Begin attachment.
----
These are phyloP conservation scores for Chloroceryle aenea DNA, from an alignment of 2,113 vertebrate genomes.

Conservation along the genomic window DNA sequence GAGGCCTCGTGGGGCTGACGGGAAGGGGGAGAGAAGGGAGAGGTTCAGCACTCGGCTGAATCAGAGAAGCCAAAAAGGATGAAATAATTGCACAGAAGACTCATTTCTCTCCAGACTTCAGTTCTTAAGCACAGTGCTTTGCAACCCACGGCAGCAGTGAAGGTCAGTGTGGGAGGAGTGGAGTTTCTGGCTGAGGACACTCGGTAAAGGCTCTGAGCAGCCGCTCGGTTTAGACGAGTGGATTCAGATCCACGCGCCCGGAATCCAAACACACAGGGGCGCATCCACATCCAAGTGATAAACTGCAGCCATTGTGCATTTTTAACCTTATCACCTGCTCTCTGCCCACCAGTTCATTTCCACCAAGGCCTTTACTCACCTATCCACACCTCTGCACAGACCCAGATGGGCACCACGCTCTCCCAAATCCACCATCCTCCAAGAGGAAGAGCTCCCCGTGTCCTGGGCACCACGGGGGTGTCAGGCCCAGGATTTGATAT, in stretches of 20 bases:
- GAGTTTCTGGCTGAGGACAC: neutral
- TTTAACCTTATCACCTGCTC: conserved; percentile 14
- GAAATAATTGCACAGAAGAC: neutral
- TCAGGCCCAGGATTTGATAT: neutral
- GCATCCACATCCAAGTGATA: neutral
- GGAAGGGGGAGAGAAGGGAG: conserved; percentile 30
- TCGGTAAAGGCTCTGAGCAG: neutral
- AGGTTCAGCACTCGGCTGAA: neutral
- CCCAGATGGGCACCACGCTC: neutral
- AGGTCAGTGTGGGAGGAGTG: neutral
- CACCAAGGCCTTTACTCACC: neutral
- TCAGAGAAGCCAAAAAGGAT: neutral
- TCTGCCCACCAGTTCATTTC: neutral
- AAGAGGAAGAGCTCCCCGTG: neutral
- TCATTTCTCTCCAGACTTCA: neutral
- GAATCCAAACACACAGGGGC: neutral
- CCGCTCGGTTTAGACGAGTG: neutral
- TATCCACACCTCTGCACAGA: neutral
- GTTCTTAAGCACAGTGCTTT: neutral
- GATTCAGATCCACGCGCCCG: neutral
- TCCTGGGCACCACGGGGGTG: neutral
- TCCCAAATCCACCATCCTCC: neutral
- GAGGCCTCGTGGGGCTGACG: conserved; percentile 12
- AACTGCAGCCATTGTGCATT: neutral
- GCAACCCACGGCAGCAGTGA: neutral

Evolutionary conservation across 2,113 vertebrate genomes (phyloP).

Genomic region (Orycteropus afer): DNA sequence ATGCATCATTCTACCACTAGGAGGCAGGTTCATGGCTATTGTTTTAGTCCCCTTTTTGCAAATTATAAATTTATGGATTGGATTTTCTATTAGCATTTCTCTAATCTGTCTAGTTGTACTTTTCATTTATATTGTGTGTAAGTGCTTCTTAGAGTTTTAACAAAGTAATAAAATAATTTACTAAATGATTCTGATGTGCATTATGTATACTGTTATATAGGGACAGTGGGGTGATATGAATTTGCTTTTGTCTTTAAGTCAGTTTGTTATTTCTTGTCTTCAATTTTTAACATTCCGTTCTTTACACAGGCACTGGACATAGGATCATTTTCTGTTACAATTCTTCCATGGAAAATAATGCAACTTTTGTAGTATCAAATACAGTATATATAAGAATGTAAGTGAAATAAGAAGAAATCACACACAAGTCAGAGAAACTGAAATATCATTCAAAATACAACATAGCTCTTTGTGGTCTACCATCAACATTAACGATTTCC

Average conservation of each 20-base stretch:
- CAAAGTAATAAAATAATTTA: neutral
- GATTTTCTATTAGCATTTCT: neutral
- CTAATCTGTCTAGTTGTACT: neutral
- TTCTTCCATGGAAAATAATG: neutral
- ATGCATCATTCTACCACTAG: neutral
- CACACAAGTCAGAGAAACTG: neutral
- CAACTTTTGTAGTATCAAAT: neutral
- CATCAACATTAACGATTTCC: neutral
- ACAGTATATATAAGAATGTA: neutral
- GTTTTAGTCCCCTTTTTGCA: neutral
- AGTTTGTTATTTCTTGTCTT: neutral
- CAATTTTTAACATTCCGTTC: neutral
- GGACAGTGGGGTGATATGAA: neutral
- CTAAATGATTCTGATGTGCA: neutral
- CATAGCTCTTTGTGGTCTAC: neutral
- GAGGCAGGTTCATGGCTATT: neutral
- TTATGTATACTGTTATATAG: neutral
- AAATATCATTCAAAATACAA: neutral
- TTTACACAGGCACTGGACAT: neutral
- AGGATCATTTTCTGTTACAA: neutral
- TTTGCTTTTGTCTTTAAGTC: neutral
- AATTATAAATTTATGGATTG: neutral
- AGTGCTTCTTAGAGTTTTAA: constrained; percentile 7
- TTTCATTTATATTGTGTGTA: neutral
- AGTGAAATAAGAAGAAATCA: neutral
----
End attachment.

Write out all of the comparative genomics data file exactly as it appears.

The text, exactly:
These are phyloP conservation scores for Chloroceryle aenea DNA, from an alignment of 2,113 vertebrate genomes.

Conservation along the genomic window DNA sequence GAGGCCTCGTGGGGCTGACGGGAAGGGGGAGAGAAGGGAGAGGTTCAGCACTCGGCTGAATCAGAGAAGCCAAAAAGGATGAAATAATTGCACAGAAGACTCATTTCTCTCCAGACTTCAGTTCTTAAGCACAGTGCTTTGCAACCCACGGCAGCAGTGAAGGTCAGTGTGGGAGGAGTGGAGTTTCTGGCTGAGGACACTCGGTAAAGGCTCTGAGCAGCCGCTCGGTTTAGACGAGTGGATTCAGATCCACGCGCCCGGAATCCAAACACACAGGGGCGCATCCACATCCAAGTGATAAACTGCAGCCATTGTGCATTTTTAACCTTATCACCTGCTCTCTGCCCACCAGTTCATTTCCACCAAGGCCTTTACTCACCTATCCACACCTCTGCACAGACCCAGATGGGCACCACGCTCTCCCAAATCCACCATCCTCCAAGAGGAAGAGCTCCCCGTGTCCTGGGCACCACGGGGGTGTCAGGCCCAGGATTTGATAT, in stretches of 20 bases:
- GAGTTTCTGGCTGAGGACAC: neutral
- TTTAACCTTATCACCTGCTC: conserved; percentile 14
- GAAATAATTGCACAGAAGAC: neutral
- TCAGGCCCAGGATTTGATAT: neutral
- GCATCCACATCCAAGTGATA: neutral
- GGAAGGGGGAGAGAAGGGAG: conserved; percentile 30
- TCGGTAAAGGCTCTGAGCAG: neutral
- AGGTTCAGCACTCGGCTGAA: neutral
- CCCAGATGGGCACCACGCTC: neutral
- AGGTCAGTGTGGGAGGAGTG: neutral
- CACCAAGGCCTTTACTCACC: neutral
- TCAGAGAAGCCAAAAAGGAT: neutral
- TCTGCCCACCAGTTCATTTC: neutral
- AAGAGGAAGAGCTCCCCGTG: neutral
- TCATTTCTCTCCAGACTTCA: neutral
- GAATCCAAACACACAGGGGC: neutral
- CCGCTCGGTTTAGACGAGTG: neutral
- TATCCACACCTCTGCACAGA: neutral
- GTTCTTAAGCACAGTGCTTT: neutral
- GATTCAGATCCACGCGCCCG: neutral
- TCCTGGGCACCACGGGGGTG: neutral
- TCCCAAATCCACCATCCTCC: neutral
- GAGGCCTCGTGGGGCTGACG: conserved; percentile 12
- AACTGCAGCCATTGTGCATT: neutral
- GCAACCCACGGCAGCAGTGA: neutral

Evolutionary conservation across 2,113 vertebrate genomes (phyloP).

Genomic region (Orycteropus afer): DNA sequence ATGCATCATTCTACCACTAGGAGGCAGGTTCATGGCTATTGTTTTAGTCCCCTTTTTGCAAATTATAAATTTATGGATTGGATTTTCTATTAGCATTTCTCTAATCTGTCTAGTTGTACTTTTCATTTATATTGTGTGTAAGTGCTTCTTAGAGTTTTAACAAAGTAATAAAATAATTTACTAAATGATTCTGATGTGCATTATGTATACTGTTATATAGGGACAGTGGGGTGATATGAATTTGCTTTTGTCTTTAAGTCAGTTTGTTATTTCTTGTCTTCAATTTTTAACATTCCGTTCTTTACACAGGCACTGGACATAGGATCATTTTCTGTTACAATTCTTCCATGGAAAATAATGCAACTTTTGTAGTATCAAATACAGTATATATAAGAATGTAAGTGAAATAAGAAGAAATCACACACAAGTCAGAGAAACTGAAATATCATTCAAAATACAACATAGCTCTTTGTGGTCTACCATCAACATTAACGATTTCC

Average conservation of each 20-base stretch:
- CAAAGTAATAAAATAATTTA: neutral
- GATTTTCTATTAGCATTTCT: neutral
- CTAATCTGTCTAGTTGTACT: neutral
- TTCTTCCATGGAAAATAATG: neutral
- ATGCATCATTCTACCACTAG: neutral
- CACACAAGTCAGAGAAACTG: neutral
- CAACTTTTGTAGTATCAAAT: neutral
- CATCAACATTAACGATTTCC: neutral
- ACAGTATATATAAGAATGTA: neutral
- GTTTTAGTCCCCTTTTTGCA: neutral
- AGTTTGTTATTTCTTGTCTT: neutral
- CAATTTTTAACATTCCGTTC: neutral
- GGACAGTGGGGTGATATGAA: neutral
- CTAAATGATTCTGATGTGCA: neutral
- CATAGCTCTTTGTGGTCTAC: neutral
- GAGGCAGGTTCATGGCTATT: neutral
- TTATGTATACTGTTATATAG: neutral
- AAATATCATTCAAAATACAA: neutral
- TTTACACAGGCACTGGACAT: neutral
- AGGATCATTTTCTGTTACAA: neutral
- TTTGCTTTTGTCTTTAAGTC: neutral
- AATTATAAATTTATGGATTG: neutral
- AGTGCTTCTTAGAGTTTTAA: constrained; percentile 7
- TTTCATTTATATTGTGTGTA: neutral
- AGTGAAATAAGAAGAAATCA: neutral